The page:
An Exhibition Called “Kaesong Industrial Complex” / Emiko Kida [Contribution Text for Group Exhibition “The People of Kaesong Industrial Complex”]

©︎イ・ブロク『Robo Cafe』 ©︎イ・ブロク『Robo Cafe』

Starting with the joint North and South Korea team that competed at the Olympic Winter Games in Pyeongchang and followed by the summits held between the leaders of the two Koreas and then between the US President and North Korean Chairman, 2018 was a year full of anticipation and momentum regarding the unification of the Korean Peninsula. In South Korea, a contemporary art exhibition with the name of “Kaesong Industrial Complex” also opened at Culture Station Seoul 284, a cultural facility renovated from a former station building, and attracted much attention.

One of the collaborative economic projects planned and implemented following the North–South Joint Declaration in 2000, the Kaesong Industrial Complex is a place that symbolizes the hope for unification as well as the pain of the continued division of the peninsula. Located in the Democratic People’s Republic of Korea (DPRK), the city of Kaesong lies very close to the Korean Demilitarized Zone and was long threatened by the military tensions in the region.

For the construction of the Kaesong Industrial Complex, the DPRK withdrew its armed forces from the area and the employees of small and mediumsized South Korean corporations who took up residence in the complex would travel by car to their jobs, where they worked alongside colleagues from the DPRK. These citizens of North and South Korea attempted to make rules to ensure they could cooperate without conflicts arising due to the different systems in their respective countries. Given that linguistically even their very vocabularies diverged, it became necessary to reconcile this. During the course of the more than ten years that the complex was in operation, it did not merely manufacture things but also created a new culture and community.

Though difficult to see from the outside, a tranquil everyday life was gradually obtained by building up mutual trust between people in the workplace. What did they see there? What did they experience or crave? The exhibition in Seoul focused on the people who worked at the complex and honed in on their ordinary lives.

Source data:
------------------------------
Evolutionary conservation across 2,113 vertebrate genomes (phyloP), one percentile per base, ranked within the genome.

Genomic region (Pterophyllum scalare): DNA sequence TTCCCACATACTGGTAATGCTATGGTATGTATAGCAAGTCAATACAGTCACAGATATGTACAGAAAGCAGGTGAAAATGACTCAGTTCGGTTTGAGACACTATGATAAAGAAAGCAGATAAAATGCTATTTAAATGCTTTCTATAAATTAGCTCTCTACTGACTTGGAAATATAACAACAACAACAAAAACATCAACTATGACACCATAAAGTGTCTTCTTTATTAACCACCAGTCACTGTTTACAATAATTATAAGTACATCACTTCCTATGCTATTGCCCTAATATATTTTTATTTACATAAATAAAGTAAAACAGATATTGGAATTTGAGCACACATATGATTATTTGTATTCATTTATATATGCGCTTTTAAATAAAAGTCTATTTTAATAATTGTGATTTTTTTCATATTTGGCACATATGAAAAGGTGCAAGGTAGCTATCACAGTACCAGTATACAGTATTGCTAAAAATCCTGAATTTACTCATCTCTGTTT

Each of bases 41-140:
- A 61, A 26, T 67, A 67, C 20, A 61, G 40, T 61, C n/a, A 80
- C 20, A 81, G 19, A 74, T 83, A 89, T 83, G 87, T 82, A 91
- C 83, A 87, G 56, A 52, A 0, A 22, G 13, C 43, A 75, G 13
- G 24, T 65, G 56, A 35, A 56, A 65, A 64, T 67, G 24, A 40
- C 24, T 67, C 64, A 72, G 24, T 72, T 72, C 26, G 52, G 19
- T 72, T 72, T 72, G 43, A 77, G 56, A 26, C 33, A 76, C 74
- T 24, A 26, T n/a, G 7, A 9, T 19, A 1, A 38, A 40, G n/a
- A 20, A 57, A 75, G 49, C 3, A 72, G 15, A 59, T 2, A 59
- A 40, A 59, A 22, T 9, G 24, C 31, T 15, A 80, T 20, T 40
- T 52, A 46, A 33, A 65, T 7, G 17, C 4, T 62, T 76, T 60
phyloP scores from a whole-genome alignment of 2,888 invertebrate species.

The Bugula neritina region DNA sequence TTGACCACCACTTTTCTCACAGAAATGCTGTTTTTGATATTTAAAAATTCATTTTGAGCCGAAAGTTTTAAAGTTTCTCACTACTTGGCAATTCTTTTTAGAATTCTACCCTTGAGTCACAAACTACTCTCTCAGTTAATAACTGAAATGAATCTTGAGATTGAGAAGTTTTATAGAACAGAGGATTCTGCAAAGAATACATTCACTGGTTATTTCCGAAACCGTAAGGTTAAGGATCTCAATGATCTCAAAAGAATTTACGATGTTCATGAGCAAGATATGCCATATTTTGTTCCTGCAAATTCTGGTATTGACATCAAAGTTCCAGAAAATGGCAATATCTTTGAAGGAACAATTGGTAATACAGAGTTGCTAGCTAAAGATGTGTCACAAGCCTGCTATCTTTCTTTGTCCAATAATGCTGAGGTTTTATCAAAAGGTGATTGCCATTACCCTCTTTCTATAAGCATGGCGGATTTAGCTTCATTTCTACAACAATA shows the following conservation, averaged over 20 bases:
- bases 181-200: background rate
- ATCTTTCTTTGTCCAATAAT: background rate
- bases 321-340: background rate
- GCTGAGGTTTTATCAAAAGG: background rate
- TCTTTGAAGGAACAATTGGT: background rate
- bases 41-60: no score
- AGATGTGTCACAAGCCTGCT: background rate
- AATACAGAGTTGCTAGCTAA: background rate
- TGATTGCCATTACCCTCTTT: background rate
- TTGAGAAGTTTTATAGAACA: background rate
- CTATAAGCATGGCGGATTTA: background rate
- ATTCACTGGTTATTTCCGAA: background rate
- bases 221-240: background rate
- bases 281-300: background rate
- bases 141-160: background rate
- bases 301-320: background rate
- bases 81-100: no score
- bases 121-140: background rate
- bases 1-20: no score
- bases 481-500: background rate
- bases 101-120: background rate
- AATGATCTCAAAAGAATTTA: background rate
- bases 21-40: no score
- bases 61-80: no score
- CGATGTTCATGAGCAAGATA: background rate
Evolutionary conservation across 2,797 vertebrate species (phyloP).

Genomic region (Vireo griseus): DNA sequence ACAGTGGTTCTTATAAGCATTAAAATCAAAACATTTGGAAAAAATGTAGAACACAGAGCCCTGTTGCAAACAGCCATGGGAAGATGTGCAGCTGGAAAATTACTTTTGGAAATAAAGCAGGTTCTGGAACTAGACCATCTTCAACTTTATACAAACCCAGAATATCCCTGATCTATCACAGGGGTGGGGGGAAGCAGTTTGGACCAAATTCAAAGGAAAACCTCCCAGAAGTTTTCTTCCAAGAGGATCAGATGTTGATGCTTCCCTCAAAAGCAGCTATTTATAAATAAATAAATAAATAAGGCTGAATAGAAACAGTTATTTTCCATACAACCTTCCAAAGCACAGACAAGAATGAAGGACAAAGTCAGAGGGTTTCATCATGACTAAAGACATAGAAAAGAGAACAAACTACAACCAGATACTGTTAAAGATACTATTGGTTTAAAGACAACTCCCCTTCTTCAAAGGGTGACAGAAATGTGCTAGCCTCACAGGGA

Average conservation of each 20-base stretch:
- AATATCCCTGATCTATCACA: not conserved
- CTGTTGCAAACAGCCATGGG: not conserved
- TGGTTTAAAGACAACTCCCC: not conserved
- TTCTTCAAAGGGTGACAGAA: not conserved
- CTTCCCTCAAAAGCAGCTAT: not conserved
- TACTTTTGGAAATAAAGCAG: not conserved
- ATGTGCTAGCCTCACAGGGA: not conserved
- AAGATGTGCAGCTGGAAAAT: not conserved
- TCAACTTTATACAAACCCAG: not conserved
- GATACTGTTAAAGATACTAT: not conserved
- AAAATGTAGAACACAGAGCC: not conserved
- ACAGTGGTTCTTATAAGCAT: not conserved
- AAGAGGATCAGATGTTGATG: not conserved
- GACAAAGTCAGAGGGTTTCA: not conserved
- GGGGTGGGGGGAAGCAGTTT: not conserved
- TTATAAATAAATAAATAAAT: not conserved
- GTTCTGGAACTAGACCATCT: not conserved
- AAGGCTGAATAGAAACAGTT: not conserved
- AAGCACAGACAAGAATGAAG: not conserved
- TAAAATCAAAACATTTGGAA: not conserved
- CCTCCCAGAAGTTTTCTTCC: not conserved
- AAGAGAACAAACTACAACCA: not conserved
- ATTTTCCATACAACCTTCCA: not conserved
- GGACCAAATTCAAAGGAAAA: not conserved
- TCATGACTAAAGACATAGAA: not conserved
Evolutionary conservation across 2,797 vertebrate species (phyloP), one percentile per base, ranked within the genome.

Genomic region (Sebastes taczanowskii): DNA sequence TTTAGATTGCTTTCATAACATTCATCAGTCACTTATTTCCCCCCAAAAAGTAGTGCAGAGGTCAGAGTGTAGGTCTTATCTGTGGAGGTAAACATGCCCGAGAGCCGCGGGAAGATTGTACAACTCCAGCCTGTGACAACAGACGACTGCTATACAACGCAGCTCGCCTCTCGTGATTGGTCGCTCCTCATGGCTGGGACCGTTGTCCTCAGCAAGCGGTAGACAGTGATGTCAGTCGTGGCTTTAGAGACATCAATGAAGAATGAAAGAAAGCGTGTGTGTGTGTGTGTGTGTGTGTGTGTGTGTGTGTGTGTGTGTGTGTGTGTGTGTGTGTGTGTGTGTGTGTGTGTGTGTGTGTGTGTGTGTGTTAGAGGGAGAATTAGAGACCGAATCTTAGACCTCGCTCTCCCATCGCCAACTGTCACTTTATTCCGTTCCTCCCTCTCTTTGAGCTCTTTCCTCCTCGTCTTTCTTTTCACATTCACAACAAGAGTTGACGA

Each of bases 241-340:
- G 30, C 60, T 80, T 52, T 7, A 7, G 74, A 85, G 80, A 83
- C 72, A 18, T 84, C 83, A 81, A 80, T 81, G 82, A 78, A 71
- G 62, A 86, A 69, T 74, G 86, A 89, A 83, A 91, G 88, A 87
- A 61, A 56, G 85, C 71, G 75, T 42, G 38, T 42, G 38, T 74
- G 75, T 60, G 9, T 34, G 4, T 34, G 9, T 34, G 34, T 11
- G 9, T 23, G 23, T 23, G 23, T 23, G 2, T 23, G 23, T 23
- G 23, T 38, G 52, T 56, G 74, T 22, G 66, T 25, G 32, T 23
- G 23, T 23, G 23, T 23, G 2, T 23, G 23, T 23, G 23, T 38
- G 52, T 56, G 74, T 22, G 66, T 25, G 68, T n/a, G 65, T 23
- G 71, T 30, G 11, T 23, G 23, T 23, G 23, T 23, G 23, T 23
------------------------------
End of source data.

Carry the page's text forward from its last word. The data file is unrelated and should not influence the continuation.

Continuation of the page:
The exhibition curator Park Carey assembled a team of artists and spent two years carrying out painstaking research and planning, including interviews with the people who had actually worked at the complex. The results of this were realized in the works created by the artists about various phenomena as well as gathering and opening an archive of information related to the complex. For the curator and artists, the exhibition itself formed a process of learning about the Kaesong Industrial Complex and their North and South Korean compatriots who had worked there, the fruits of which were shared interactively by the viewers.

The Kaesong Industrial Complex was suddenly closed for no apparent reason by the Park Geun-hye government in 2016 and, as of July 2019, has yet to reopen. It is then especially profound that this kind of exhibition could be doggedly prepared under such difficult circumstances.

What is exhibited here in Kyoto is only a small selection of the works shown in Seoul, which does make one wonder how far the original intention of the curator can be conveyed. When considering that the cause of the peninsula’s division lies in its history as a Japanese colony, that Japanese interests are complexly intertwined with maintaining this division, and the locality that is Kyoto, home to many Zainichi Koreans (ethnic Korean residents in Japan) who embody the anguish of the division in this context, it becomes particularly important that the exhibits do not simply end up as something arranged so that “Japanese” people simply consume, as a detached third party, the “novelty” that is “North Koreans.” We must beware of any arrangement that allows Japanese people to make one-sided judgments on matters related to the Korean Peninsula while disregarding Zainichi Koreans, who are directly involved in the issues. These exhibits are a kind of Litmus test, something made complete by the approach of the viewer.

Emiko Kida
A professor at Otani University, Emiko Kida is a specialist in Korean modern art history, the cultural history of North and South Korea, and colonialism. She gained a master’s degree from the Graduate School of Human and Environmental Studies, Kyoto University. She subsequently started a doctoral program at the same institution, which she completed after studying for a year at Hongik University, South Korea. Her main research until now has centered on such issues as Korean art exhibitions and the reception of art in Korea as well as on Japanese and Korean exchange within the proletarian visual arts movement.


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